Third, what information is under your control? This is perhaps the most difficult question to answer because it is not necessary to have ownership or physical possession of information for it to be considered under your control. For example, information that is owned or possessed by another individual or entity that you have a right to request or access could still be considered under your control such that the duty to preserve would attach to it. It is best to take a broad approach and map out all potentially relevant information first before identifying what is under your control. Anything pertinent to your business that is under the control of your employee, agent, or representative is subject to the preservation requirement, which means the preservation measures must be applied company wide. It is, therefore, essential that all who have access to or the ability to destroy/alter information are aware of the preservation protocol.

To satisfy the duty to preserve, you must take all reasonable steps necessary to identify, locate, and maintain all information and documents, including e-mails and other electronically stored information, that could potentially be relevant to the lawsuit. This is often referred to as a litigation hold. At a minimum, a litigation hold should include the following:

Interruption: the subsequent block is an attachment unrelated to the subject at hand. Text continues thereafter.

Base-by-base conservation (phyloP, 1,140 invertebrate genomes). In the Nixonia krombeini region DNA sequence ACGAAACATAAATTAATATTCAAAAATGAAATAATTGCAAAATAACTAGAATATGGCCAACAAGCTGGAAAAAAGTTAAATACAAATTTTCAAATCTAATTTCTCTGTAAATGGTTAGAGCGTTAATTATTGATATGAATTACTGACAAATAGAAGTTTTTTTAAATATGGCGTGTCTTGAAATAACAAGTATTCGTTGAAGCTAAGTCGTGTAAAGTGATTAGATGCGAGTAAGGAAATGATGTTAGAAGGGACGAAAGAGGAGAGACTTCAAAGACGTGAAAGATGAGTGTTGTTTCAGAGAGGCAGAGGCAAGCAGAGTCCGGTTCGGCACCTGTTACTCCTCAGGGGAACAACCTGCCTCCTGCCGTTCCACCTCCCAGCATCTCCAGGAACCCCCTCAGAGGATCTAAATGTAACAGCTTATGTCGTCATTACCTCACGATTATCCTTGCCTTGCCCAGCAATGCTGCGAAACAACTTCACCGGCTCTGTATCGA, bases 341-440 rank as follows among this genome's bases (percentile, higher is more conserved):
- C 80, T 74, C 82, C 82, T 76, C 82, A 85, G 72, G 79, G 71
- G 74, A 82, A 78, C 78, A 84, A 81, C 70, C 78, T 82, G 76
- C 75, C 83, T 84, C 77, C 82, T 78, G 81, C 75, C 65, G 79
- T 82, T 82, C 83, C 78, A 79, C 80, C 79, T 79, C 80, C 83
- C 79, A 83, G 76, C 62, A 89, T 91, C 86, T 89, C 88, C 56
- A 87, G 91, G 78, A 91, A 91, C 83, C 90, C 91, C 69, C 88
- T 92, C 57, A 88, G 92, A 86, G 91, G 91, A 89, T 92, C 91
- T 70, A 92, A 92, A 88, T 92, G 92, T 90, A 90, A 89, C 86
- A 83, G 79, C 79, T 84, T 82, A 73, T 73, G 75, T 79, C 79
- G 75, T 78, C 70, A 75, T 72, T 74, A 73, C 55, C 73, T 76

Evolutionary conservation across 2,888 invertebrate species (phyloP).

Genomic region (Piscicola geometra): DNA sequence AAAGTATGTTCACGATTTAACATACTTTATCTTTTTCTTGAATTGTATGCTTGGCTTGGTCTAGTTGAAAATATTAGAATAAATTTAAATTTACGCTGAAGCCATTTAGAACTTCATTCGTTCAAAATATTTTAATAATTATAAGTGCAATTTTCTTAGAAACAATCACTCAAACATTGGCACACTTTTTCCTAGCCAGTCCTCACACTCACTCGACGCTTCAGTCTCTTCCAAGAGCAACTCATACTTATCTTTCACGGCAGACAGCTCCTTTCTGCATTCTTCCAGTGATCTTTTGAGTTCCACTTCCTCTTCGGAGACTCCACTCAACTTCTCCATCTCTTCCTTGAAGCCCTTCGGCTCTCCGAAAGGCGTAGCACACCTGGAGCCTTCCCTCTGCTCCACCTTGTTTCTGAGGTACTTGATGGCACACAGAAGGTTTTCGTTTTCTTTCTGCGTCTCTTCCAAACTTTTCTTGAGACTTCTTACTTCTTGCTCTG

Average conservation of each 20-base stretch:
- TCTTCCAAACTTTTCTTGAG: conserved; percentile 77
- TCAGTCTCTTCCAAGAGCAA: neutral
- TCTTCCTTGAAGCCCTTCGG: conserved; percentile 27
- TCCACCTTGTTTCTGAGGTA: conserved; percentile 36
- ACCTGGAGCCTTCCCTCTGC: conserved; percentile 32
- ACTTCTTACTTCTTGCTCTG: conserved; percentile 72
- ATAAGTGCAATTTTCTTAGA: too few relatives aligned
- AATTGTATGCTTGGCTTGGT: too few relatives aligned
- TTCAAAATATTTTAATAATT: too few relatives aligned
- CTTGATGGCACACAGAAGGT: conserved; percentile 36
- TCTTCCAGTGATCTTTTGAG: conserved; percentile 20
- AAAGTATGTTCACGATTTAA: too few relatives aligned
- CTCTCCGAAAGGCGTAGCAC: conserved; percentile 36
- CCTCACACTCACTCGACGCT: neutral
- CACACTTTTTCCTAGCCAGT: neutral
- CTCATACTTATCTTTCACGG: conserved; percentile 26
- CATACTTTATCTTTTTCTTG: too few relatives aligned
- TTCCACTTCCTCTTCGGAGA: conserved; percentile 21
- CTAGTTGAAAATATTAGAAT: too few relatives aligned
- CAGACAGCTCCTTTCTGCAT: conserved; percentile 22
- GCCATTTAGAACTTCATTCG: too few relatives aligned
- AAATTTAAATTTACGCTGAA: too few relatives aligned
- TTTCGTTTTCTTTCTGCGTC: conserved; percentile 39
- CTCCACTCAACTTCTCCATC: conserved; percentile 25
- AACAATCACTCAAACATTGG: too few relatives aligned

1. Suspending deletion, overwriting, or any other destruction of electronic information relevant to the subject of the litigation that is under your control. This includes electronic information wherever it is stored, potentially including personal laptops or at home. It includes all forms of electronic communication, including e-mail, word documents, calendars, voice messages, videos, photographs, and information on your cell phone. This electronic information must be preserved so that it can be retrieved at a later date in its original electronic format.

2. Preserving any new electronic information that is generated after you have reason to anticipate a litigation which is or may be relevant to the litigation.

3. Preserving any hard copy document or object under your control which is or may be relevant to the litigation.

These three points are simply a basic overview of what measures must be taken to preserve information in anticipation of litigation. Within these points are numerous legal issues and questions to be answered. Three of those (1. When can litigation be reasonably anticipated? 2. What information is relevant? 3. What information is under your control?) are briefly addressed above, but there are several layers to these issues and many more to consider when implementing a thorough litigation hold plan.

The attorneys at Behr, McCarter & Potter, P.C. are experienced in representing businesses of all sizes in state and federal trial and appellate courts in Missouri and Illinois, in arbitration, and in successfully resolving disputes outside of the litigation process. If you have questions about litigation your business is facing, please do not hesitate to contact our office for assistance.

Author: Ryan Hyde